Power saving in cellular LPWAN
Unlike PSM and eDRX whose functions depend heavily on individual network operators, the choice of communication protocols applies universally and makes optimizing device power consumption consistent everywhere, This is a prerequisite for scaling a product for mass deployments, because the developer doesn’t need to account for the SIM and which network operator is in use.
The Message Queuing Telemetry Transport protocol (MQTT) was designed for use in machine-to-machine (M2M) communications back in 1999, long before anybody ever talked about “The Internet of Things”. Today, it is a standard protocol for device communication. MQTT uses the Transport Control Protocol (TCP) for data transport. The communication works according to a client/server model. The IoT device is the client and talks to a server designated as a “broker”, for example, a cloud service provided by Amazon Web Service (AWS).
The core element of MQTT is to organize its data in so called “topics.” The topic is a hierarchically sorted string. In an example of a weather station, it could be organized as “weatherstation_a/temperature/ground” for a ground temperature sensor of weather station A, while “weatherstation_a/temperature/air” would define an air temperature sensor of that same station. Depending on which value needs to be retrieved, an IoT application can subscribe to these topics to read that individual data.
The disadvantage of these strings is that they can be uneconomical in data transmission.These strings can become long, which increase the volume of data that a sensor transmits and thus drains energy unnecessarily. For simple sensors where computing power and energy consumption are strictly limited, this architecture can quickly become a problem.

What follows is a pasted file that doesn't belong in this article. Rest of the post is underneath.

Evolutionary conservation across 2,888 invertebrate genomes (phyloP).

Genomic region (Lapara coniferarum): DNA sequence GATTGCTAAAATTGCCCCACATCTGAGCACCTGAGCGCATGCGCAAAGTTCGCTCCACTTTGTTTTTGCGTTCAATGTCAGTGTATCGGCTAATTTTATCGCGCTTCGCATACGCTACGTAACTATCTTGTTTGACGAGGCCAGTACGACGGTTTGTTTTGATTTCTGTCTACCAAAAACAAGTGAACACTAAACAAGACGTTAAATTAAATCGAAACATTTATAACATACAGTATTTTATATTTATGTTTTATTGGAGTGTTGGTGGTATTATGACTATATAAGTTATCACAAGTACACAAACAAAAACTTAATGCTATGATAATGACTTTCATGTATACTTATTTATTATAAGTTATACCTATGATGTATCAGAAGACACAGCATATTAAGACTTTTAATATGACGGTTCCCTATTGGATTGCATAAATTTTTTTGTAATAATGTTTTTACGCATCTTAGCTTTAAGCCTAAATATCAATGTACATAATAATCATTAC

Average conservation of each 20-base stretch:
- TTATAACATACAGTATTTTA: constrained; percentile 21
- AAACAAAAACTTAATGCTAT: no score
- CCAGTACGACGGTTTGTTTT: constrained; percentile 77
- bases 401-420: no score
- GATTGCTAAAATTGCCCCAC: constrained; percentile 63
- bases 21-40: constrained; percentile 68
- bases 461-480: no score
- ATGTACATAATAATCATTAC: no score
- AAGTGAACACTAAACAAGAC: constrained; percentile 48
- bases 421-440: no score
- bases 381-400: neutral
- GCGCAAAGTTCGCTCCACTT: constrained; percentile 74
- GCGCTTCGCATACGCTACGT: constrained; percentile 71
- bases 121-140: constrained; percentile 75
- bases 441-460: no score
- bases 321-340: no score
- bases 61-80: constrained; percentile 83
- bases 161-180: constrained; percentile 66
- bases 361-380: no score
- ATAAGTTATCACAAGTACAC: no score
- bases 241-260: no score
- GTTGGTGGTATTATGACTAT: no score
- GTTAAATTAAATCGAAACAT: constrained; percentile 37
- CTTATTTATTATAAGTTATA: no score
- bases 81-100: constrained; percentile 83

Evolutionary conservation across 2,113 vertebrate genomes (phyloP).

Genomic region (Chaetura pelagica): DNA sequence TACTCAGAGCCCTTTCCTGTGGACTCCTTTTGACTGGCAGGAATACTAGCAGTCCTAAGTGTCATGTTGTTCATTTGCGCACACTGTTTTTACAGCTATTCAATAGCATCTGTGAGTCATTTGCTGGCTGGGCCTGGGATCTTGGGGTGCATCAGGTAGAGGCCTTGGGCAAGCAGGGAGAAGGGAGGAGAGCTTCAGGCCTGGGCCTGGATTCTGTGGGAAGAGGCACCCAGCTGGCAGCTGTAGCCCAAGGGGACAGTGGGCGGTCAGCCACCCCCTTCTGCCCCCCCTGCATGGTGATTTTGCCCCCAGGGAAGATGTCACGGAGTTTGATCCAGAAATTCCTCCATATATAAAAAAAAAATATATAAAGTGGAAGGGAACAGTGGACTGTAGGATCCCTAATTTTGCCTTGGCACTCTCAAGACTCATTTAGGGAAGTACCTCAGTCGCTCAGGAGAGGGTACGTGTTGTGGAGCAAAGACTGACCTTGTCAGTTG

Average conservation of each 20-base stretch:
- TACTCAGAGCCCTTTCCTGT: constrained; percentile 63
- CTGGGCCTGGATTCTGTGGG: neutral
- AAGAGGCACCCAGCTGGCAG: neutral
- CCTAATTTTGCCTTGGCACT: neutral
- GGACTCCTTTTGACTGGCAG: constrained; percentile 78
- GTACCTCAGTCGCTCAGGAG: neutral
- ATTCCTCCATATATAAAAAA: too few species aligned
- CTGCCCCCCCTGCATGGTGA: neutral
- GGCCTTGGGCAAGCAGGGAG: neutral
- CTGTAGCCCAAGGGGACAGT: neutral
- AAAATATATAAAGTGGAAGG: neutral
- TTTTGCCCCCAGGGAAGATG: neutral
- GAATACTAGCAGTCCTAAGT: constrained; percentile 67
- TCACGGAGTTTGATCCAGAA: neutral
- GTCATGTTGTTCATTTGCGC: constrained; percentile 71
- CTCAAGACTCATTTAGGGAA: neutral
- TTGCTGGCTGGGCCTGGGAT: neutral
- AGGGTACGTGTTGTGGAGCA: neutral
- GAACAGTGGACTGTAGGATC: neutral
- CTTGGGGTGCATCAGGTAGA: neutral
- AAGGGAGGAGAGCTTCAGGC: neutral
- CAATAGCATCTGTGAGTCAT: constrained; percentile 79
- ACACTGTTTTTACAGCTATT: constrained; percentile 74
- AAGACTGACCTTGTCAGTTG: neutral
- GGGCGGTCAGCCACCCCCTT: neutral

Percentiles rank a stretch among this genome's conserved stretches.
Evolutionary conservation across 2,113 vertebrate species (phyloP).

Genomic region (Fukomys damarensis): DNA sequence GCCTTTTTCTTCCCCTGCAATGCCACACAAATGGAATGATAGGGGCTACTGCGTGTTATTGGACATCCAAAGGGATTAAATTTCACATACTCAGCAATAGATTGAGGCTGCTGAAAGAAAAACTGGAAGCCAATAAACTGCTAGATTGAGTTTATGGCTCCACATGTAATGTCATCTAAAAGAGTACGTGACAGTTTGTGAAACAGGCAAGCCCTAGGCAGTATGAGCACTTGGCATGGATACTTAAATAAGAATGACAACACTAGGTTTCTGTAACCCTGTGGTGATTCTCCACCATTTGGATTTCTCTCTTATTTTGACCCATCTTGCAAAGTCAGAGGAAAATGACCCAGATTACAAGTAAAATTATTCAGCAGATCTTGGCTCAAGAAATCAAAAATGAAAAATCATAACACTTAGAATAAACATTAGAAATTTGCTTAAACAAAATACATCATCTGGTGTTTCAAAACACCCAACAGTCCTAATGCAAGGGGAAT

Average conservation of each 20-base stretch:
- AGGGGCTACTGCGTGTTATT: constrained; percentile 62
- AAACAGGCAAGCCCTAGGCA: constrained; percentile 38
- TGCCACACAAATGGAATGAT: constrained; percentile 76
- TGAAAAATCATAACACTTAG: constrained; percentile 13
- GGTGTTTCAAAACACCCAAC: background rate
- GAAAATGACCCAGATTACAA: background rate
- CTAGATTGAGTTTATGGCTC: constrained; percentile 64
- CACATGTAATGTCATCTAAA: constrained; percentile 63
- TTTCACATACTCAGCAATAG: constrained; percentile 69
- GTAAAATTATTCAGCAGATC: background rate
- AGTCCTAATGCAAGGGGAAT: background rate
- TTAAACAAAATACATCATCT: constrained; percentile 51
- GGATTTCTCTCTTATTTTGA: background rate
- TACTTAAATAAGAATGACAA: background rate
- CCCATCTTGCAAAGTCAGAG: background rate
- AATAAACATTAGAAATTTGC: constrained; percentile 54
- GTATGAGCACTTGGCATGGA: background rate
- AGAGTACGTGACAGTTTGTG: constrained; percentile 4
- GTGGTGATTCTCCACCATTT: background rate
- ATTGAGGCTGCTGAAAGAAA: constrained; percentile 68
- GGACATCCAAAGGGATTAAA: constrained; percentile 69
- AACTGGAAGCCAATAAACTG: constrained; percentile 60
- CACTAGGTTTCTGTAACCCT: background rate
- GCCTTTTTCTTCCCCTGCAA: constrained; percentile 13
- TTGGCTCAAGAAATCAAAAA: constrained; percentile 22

The Constrained Application Protocol (CoAP) handles resources more economically. Unlike MQTT, it relies on the User Datagram Protocol (UDP). Unlike TCP, UPD is a connectionless, packet-oriented protocol. For example with TCP, all data packets arrive at the recipient numbered and need to be confirmed before the next data packet is sent on its way. UDP sends the data packets all one after the other, without additional error checking. This saves effort, time, and most importantly, energy.
That is why CoAP is more suitable wherever devices must pay close attention to their resource needs. Battery-powered devices usually have simple hardware with limited computing power. They are not designed to perform complex computing operations, but rather transmit data quickly and simply while consuming as little energy as possible.
Lightweight M2M (LwM2M) is the response to market demand for a common standard for managing low-power devices on the Internet of Things. Developed by the Open Mobile Alliance, LwM2M is still quite young. LwM2M was first introduced in February 2017.
Lightweight M2M is based on CoAP and aims to simplify and standardize device management in the Internet of Things. It is therefore not only designed for messaging, but also includes elements for device management as well.
For the exchange of information between device and platform, LwM2M uses a standardized data model that is independent of the respective device manufacturer. The model is hierarchically divided into three object levels: Object, Object Instance and Resource. Each object is assigned a unique ID, which is then combined to form a path and a CoAP URL.
Lightweight M2M is the modern answer to MQTT, which has outgrown its initial usefulness. However, it is not yet fully supported by the main IoT cloud platforms such as AWS or Azure. Unlike MQTT, which is all about messaging, LwM2M can do more:
You can think of LwM2M somewhat like a web browser that enables additional value-added services from the pure HTTP transport protocol. CoAP, the communication foundation of LwM2M, is not that far from the Hypertext Transfer Protocol (HTTP).
In the third a part of our blog series about Power Saving in LPWAN, you will learn how the use of lean protocols affect energy consumption on a real life example.